The extended impact of extended Payment Terms

by | Feb 29, 2020

Australia’s Small Business and Family Enterprise Ombudsman, Kate Carnell, has once again unleashed a shot across the bow of the big companies that continue to subject small businesses to extended payment terms,” writes Bronwyn Reid.

Ms Carnell said that the practice of imposing long payment terms on small businesses, and then offering them discounts for early payment, is “totally unacceptable”.

I wholeheartedly agree with her, and have written extensively on the impact of big companies imposing extended payment terms on their small suppliers, up to 120 days in some cases. On top of that, Australia holds the world record for late payment of invoices (that’s one world record that we shouldn’t be proud of). These practices starve SMEs of cash flow – the number one cause of small business failure.


But late payments don’t just harm the business that is not getting paid. Because one business doesn’t have cash, that business will most probably extend payment times to their own suppliers, or not hire an additional person, or not invest in new equipment. We have known these flow-on effects on the wider community are real, and there is empirical research to quantify it.


One regional area that has been dramatically affected by extended payment terms is the coal-mining area around Central Queensland. When the mining industry went into decline in 2013, several large mining houses imposed unilateral payment terms of up to 90 days on their suppliers. This was done to shore up their own cash reserves; effectively asking their suppliers (including small and micro businesses) to become their bankers.

On top of the loss of business as mining companies slashed their overall spend, this was a fatal blow to many Small (and large) Businesses. Many did not survive. Now, in 2020, the fortunes of the coal industry have reversed. Prices have recovered, production is up, and development projects are in full swing, but in some cases, the extended payment terms remain.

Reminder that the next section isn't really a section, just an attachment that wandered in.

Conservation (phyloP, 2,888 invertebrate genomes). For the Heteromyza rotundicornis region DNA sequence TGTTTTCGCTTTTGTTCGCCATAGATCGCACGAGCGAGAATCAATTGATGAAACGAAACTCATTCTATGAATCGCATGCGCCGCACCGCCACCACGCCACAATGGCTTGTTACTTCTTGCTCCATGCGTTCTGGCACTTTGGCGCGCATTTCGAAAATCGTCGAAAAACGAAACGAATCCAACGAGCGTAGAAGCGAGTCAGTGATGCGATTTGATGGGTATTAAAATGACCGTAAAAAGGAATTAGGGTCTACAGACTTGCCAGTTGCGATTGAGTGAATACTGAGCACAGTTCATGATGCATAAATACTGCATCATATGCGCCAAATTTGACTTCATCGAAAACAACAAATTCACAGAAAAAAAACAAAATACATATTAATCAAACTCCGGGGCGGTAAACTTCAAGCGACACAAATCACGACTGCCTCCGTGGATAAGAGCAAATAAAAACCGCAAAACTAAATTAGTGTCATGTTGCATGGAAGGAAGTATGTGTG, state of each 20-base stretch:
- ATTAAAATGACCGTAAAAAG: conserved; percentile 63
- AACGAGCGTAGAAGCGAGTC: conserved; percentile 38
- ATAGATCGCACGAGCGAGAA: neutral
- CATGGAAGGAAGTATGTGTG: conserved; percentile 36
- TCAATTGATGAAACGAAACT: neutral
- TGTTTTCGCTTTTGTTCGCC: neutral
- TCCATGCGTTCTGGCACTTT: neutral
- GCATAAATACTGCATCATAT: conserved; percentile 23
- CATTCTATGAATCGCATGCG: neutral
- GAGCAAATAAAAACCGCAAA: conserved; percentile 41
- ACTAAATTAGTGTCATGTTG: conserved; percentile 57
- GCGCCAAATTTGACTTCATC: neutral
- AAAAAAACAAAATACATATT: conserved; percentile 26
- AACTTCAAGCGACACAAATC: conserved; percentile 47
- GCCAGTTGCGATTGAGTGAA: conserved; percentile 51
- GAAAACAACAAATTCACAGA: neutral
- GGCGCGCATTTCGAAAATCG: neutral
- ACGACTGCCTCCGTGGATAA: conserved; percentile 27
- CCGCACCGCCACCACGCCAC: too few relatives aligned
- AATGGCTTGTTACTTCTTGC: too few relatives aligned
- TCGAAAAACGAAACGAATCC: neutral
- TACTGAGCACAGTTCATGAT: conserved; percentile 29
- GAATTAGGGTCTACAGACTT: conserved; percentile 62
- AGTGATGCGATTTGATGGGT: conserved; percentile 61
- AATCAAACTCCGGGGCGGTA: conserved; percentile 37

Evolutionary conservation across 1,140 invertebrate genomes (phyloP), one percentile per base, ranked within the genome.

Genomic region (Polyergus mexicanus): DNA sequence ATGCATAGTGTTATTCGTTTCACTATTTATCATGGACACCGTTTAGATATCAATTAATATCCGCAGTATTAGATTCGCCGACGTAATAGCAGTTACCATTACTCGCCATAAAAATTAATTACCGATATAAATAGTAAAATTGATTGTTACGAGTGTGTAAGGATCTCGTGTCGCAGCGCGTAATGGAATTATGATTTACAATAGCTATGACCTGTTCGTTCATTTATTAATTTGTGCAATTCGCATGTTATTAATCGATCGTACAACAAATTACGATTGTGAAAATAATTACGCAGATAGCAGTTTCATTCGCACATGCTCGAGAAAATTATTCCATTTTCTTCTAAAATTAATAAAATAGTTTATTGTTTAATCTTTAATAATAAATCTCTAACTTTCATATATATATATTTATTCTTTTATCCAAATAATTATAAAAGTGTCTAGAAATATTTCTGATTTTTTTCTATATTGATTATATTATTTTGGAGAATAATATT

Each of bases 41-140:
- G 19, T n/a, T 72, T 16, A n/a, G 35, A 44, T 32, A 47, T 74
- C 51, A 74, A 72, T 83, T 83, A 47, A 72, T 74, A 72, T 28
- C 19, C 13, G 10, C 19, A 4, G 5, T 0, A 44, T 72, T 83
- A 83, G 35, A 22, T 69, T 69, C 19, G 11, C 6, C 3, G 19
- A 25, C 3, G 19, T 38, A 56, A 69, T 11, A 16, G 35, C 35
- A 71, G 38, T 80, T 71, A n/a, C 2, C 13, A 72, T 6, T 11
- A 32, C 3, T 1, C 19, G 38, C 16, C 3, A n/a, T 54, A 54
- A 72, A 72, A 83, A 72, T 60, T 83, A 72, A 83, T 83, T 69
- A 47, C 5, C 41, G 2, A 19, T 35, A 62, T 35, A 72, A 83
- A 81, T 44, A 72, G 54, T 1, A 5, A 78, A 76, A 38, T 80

To quantify the region-wide impact of these unilateral extensions of payment terms, a Queensland-based industry group commissioned a research report. The results were stunning. The report concluded that:

“If payment terns across the industry were returned to a “normal” 30 days, there would be an extra 250 jobs across the region.”


Over five years, this would generate:

  • An additional 380 jobs.
  • $150 million in wages.
  • $250 million in Gross Regional Product.


As I mentioned, extended payment terms starve a Small Business of cash flow, so they must find it elsewhere, and elsewhere comes at a cost:

“Invoice financing is typically in the range of 6½ % to 8%, trade finance is typically 7% to 8 ½%, and overdraft facilities are typically 7 ½% to 9%”.

I’m prepared to stick my neck out here and suggest that finance provided to the large companies would not be this expensive, so the finance risk has been transferred from the large company to the small.


Both Federal and State Governments are continually searching for and experimenting with policies to support small business.

Well here is a sure-fire way for Governments to boost small business – enforceable 30 day payment terms for small business.

Ms Carnell has included this in a list of 7 recommendations to Government. The payment terms would be enforced by an “appropriately funded, empowered and proactive entity”.

There has been far too much delay and discussion about this topic. The Federal Government already pays some small business contracts in 20 days. Now it’s time to require our biggest companies to do the same. Small Business must no longer be used as a source of credit by their big customers, and economic growth must no longer be stifled by the crippling effects of extended payment terms.

This post first appeared on on February 27, 2020.